The Reverend, Mr Henry Colman of Hingham, my Neighbour and Acquaintance has a Brother, as I am informed, who wishes to be considered as a Candidate, for a Commission in the Army. As the Brother is unknown to me, I can Say nothing of his Pretensions. But I can Say of the Minister, that in point of Taste and Sense he is fit for a Companion of a Jefferson and a Madison, and in point of Learning...
I hope you will not think me a Fanatic, because I introduce Clergymen to you. The Truth is that none but Clergymen here have much Litterature or Science, I cannot say that reading and writing is the exclusive Priviledge of Clergy, as it once was in the World; but we bare too near a resemblance to that dark Age. The Gentleman who will have the honour to present this Letter has given proofs to...
I beg leave to introduce to you Col: William Sumner, and to Mrs Madison his Sister Miss Elisabeth Sumner; children of our late Governor Sumner. They have requested an introduction from me; and as I think it right that the President should know, & that his family should know something of the characters who appear at Washington I beg leave to say that Mr. Sumner has the advantages of Education,...
Mr Malcom was three years in my family at Philadelphia as my private Secretary: and during that time his conduct was ingenuous faithful and industrious, attentive and entirely to my satisfaction. His Connections in New York were respectable and his education to letters, and the bar regular. Altho since the dissolution of that connection between him and me there has been no intercourse, and...
Francis C. Gray a Son of our late Lt. Governor, after an Education at Colledge, two years travels in Europe under the Protection of your Minister in Russia and three years Study of the Law has been called to the Barr, and now has the laudable curiosity and noble Ambition of Seeing his native Country. And who should he naturally wish to see in it so much as its first Magistrate. I hope he will...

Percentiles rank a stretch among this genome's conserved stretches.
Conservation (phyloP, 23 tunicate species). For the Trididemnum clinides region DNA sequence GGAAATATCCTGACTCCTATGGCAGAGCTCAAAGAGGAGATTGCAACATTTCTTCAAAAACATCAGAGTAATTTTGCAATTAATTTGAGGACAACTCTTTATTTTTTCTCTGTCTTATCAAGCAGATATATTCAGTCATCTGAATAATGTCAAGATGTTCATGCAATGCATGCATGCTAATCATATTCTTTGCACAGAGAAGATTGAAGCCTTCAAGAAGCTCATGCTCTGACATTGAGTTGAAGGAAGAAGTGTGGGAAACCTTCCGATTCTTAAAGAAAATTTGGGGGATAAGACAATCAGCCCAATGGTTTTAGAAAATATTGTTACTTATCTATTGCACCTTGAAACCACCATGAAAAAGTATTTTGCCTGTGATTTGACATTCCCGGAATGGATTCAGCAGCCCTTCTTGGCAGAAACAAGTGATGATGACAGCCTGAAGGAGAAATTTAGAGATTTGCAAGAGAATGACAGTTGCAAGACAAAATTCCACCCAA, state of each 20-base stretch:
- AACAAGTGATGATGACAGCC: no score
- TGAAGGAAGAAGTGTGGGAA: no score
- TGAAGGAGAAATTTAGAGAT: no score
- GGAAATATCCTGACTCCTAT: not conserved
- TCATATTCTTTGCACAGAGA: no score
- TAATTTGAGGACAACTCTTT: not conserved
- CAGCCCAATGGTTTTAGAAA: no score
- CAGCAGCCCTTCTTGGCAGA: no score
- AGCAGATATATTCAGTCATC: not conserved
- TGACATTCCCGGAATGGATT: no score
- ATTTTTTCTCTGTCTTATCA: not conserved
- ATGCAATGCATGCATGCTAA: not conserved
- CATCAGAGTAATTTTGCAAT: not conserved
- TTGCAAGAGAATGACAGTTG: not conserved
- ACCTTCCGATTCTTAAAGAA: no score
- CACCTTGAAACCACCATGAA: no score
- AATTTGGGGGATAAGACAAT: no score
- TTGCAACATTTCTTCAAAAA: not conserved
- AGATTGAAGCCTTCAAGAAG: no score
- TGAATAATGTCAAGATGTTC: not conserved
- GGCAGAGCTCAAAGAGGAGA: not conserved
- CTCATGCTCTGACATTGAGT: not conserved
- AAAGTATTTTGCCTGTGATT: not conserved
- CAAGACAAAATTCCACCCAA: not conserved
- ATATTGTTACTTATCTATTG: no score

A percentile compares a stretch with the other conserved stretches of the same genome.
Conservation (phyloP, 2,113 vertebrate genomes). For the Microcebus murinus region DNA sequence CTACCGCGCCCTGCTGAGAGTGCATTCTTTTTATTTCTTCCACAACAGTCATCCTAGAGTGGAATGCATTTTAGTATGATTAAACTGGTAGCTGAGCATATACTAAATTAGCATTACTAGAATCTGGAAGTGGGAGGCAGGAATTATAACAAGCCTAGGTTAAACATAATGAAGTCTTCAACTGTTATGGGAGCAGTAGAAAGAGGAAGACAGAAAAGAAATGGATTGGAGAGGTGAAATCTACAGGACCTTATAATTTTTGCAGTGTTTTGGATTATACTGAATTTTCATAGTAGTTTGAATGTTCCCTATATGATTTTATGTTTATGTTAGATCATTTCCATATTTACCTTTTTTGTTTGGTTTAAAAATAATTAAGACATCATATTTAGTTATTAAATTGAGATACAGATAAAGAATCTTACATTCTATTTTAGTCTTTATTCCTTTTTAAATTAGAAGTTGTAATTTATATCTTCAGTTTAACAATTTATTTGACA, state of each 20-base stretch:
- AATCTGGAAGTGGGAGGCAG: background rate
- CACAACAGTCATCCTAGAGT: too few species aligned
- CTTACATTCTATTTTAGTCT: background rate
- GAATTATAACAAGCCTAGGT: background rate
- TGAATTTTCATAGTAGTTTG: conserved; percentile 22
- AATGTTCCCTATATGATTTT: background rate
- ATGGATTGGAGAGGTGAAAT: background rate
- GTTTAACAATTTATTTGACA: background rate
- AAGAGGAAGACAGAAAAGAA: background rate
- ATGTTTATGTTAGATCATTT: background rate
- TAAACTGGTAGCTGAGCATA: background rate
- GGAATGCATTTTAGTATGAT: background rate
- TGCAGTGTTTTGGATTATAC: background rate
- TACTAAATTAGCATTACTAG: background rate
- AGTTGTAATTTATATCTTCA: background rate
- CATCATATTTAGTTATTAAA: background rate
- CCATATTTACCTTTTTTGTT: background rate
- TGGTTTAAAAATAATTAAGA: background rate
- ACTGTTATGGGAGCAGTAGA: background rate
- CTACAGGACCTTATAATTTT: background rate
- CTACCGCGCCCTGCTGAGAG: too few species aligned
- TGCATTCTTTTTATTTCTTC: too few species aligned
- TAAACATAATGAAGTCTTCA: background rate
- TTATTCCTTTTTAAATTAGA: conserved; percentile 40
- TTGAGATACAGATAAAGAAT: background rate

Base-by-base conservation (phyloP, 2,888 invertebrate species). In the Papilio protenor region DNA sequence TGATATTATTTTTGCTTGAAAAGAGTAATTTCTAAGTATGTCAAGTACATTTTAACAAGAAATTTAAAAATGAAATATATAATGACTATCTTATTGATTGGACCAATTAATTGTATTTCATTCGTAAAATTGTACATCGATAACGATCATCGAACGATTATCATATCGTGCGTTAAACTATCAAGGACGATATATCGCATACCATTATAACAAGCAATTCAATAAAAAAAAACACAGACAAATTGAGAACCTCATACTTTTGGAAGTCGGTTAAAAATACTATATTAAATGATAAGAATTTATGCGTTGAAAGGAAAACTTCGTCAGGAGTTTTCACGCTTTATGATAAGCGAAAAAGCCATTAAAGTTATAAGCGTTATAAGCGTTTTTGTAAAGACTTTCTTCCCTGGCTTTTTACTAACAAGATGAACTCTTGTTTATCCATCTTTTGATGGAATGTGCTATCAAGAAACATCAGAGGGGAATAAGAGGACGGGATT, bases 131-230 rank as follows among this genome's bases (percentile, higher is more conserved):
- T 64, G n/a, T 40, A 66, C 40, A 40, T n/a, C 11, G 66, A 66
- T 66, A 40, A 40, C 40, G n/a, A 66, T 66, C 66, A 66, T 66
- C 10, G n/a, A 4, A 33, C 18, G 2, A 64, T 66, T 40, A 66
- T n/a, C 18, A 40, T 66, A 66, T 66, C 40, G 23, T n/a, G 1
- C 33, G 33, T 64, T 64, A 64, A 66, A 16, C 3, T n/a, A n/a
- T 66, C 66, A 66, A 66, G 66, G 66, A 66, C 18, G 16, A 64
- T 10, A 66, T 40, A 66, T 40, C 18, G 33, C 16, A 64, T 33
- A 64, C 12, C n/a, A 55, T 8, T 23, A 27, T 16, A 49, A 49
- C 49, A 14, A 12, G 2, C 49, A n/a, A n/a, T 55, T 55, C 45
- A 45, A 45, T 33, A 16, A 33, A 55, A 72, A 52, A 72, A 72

By a resolution of the Citizens of Richmond we are authorised to make arrangements for the reception of General La Fayette “in such manner, as may best comport with his convenience and testify the veneration of the Citizens for his character, their sense of his Services and their affection for his person.” It will certainly be highly gratifying as well to the General as to our fellow Citizens...
I was Yesterday honoured with your favour of the fifth inclosing Dr Waterhouses Letter to me of the 23 of April, announcing to me the unexpected and afflicting News of the death of one of my oldest and most intimate Friends Dr Rush. Though I can scarcely look over an Obituary without mourning Some ancient Friend or acquaintance, none has affected me more Sensibly than the Sudden departure of...
I have subscribed with Mr Gray and others a recommendation of Hendrick W Gordon Esquire a copy of which is enclosed. As he requests a separate Certificate, I enclose his letter and can sincerely say that from an acquaintance with him, of several years, I believe that what is said of him, in the Certificate, and in his letter, to be no more than he deserves; He is a civil, well bred man,...
I am very apprehensive that the liberties I so frequently take of writing to you will appear importunate if not impertinent But I beg it may be fully understood that none of my letters are to be answered; and that I shall perfectly acquiesce in your decisions well knowing the multiplicity of Candidates, the difficulty of making the selections & that the President is the only ultimate and...
I am informed that General Dearborne, Mr Morton and other Gentlemen have recommended Mr Winthop for a Consulate abroad and I am requested to add my testimony to theirs in his favour. My Acquaintanc with him has been only general, but his Father and Grandfather, his Name and Family have been esteemed and Venerated all my Days, his Education was publick, he has travelled in Europe and his moral...
Francis C. Gray a Son of our late Lt. Governor, after an Education at Colledge, two Years travels in Europe under the Protection of your minister in Russia and three Years Study of the Law has been called to the Barr, and now has the laudable curiosity and noble Ambition of seeing his native Country. And who should he naturally wish to see in it so much as its first Magistrate. I hope he will...
A young Gentleman, and his Father, have requested me to mention his Name to The Secretary of The Navy. I choose rather to mention it to you. The youth has a fine Person, an elegant Figure, a fine Countenance, healthy vigorous and robust. His Education has been Accademical and mercantile in a very respectable House. His Father Served five years in our Revolutionary War, and his Grandfather was...